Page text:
Ralph Williamscot's daughter Elizabeth married Robert Babington (d. 1464) (fn. 153) and the manor passed to their son William, and successively to his sons Richard, Edward, and William, to William's son Thomas, (fn. 154) and to Thomas's son William (d. 1577); in 1559 William sold Williamscot to Walter Calcott, (fn. 155) a successful Staple Merchant from Hook Norton, son of a burgess of Banbury. Calcott built the main range of Williamscot House, built and endowed Williamscot free school, was a rigorous estate manager, (fn. 156) and went to unusual lengths in his will to ensure perpetuation of his own memory. (fn. 157) Calcott died in 1582. His daughter Judith (d. 1585) married George Chambre (d. 1594) of Petton (Salop.); they had two sons, both named Calcott, (fn. 158) of whom the elder seems to have been his grandfather Walter Calcott's heir, but died in 1592. Calcott Chambre the younger succeeded to Williamscot, dealing with the estate in 1602, 1611, and 1615. (fn. 159) He was in financial difficulties, (fn. 160) and in 1618 mortgaged Williamscot to John Gobert of Coventry, father of his wife Lucy. (fn. 161) Gobert died in 1624, (fn. 162) and in 1633 his representatives obtained a decree requiring Chambre to sell Williamscot. (fn. 163) The Chambre family departed to its Irish property, the speculative acquisition of which (fn. 164) was in part responsible for Calcott Chambre's difficulties.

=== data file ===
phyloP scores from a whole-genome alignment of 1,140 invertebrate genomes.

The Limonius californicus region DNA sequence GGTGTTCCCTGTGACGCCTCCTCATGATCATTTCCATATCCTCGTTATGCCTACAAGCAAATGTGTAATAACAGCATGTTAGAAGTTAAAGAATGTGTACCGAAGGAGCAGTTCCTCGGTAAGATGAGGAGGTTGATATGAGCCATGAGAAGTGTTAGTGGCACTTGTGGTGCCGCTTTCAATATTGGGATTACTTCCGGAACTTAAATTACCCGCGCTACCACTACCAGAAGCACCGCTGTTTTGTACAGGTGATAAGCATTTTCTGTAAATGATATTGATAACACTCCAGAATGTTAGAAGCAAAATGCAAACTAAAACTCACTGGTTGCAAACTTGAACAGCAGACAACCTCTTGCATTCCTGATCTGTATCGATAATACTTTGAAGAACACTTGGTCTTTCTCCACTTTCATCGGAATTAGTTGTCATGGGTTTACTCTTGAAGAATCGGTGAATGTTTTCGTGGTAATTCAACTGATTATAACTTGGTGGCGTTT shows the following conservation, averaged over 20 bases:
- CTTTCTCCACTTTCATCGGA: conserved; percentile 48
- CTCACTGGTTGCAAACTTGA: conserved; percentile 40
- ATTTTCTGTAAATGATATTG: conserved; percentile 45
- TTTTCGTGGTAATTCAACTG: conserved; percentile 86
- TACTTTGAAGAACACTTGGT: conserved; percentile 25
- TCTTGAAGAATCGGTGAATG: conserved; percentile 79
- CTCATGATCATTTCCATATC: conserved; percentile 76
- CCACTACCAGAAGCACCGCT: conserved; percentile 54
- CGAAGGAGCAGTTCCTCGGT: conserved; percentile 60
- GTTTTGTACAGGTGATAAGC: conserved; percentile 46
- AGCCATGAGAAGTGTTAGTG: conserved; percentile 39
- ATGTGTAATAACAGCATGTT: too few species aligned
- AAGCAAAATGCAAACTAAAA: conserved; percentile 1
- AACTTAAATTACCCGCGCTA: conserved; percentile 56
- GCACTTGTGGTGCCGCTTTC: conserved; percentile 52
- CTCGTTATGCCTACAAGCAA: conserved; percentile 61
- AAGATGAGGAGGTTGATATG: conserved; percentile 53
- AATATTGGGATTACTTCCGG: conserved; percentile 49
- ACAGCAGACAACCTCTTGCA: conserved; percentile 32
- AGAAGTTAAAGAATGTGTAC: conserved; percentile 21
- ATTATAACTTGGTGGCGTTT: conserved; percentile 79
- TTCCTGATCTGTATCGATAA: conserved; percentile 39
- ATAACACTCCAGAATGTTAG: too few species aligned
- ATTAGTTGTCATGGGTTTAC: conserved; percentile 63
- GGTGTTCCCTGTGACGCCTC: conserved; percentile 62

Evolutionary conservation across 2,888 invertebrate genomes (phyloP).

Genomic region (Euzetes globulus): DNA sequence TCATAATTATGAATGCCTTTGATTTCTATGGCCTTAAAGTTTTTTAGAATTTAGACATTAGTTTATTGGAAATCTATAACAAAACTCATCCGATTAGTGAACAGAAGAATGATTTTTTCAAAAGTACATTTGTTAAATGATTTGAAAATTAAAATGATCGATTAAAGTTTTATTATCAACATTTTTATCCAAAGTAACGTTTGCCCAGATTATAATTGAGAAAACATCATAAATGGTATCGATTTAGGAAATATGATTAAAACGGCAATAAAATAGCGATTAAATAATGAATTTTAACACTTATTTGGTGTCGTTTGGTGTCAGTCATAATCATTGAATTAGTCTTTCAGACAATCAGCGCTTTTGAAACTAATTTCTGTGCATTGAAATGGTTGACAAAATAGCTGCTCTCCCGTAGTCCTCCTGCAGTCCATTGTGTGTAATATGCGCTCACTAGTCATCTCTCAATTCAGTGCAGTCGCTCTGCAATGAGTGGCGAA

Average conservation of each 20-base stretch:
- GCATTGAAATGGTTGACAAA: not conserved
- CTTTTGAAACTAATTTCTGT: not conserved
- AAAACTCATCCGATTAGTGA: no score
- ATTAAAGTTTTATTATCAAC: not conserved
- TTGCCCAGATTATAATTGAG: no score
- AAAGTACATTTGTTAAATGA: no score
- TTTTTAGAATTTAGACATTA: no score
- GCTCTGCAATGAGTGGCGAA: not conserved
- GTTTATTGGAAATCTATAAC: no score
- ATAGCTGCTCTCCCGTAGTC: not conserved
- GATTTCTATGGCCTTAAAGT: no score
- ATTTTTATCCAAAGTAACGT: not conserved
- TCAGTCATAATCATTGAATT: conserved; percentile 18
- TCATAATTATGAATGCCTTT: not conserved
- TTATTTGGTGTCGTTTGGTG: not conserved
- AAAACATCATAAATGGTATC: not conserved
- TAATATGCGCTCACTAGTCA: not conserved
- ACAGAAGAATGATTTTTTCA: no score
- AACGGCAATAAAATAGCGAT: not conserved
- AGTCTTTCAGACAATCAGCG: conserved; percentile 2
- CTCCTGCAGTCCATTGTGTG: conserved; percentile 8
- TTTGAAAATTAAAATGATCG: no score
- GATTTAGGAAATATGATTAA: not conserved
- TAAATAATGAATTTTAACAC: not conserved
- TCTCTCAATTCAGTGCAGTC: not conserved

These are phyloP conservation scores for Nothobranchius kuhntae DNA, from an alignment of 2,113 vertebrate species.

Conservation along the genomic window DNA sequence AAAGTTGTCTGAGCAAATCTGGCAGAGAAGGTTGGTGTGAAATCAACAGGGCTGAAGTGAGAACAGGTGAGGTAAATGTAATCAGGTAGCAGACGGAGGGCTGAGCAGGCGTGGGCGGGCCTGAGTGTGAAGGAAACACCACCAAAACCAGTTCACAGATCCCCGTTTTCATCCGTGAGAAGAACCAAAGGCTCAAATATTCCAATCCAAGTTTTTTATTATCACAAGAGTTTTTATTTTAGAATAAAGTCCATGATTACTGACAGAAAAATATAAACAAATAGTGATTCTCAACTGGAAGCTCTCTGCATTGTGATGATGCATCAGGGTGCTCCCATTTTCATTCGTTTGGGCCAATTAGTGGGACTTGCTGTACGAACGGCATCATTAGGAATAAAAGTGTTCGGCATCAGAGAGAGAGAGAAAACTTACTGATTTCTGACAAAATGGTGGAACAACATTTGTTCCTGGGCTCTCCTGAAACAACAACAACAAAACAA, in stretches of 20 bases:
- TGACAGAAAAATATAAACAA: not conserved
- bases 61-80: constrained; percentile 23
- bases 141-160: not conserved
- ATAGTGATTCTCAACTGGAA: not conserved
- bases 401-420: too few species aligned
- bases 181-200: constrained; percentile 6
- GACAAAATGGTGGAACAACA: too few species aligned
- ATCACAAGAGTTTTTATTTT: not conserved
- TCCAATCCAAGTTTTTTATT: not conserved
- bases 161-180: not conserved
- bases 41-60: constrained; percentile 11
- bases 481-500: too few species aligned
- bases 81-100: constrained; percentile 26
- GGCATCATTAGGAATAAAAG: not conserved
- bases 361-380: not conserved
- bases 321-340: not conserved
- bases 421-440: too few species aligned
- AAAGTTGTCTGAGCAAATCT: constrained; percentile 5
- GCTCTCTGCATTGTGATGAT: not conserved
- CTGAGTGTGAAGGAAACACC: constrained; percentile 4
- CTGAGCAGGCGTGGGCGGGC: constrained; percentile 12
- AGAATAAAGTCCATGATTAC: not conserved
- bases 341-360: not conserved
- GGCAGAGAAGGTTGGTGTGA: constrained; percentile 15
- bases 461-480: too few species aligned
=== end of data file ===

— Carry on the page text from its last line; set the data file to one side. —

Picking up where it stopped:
Williamscot was bought in 1633 by Edward Taylor (1595–1658), a successful lawyer of St. John's Street, Banbury. On Edward's death the manor passed to his son William (d. 1695), and so from father to son to three more Williams, who died in 1711, 1733, and 1772. (fn. 165) Elizabeth, sister of William (d. 1734), married John Loder, Vicar of Napton (Warws.); the marriage was childless, and under Loder's will his nephew, William Taylor (d. 1772), assumed the additional name of Loder. (fn. 166) William Taylor Loder's only child Anne (1755–1837) married her kinsman John Loveday of Caversham, and Williamscot afterwards descended in the Loveday family, until 1968, when the estate was divided up and sold. (fn. 167) The Loveday estate included all that portion of Cropredy civil parish which lies to the east of the river Cherwell, besides land in Wardington and Bourton. (fn. 168) After 1633 there is no record of a manorial court being held for Williamscot until 1843, when John (II) Loveday held one; none has been held since. (fn. 169)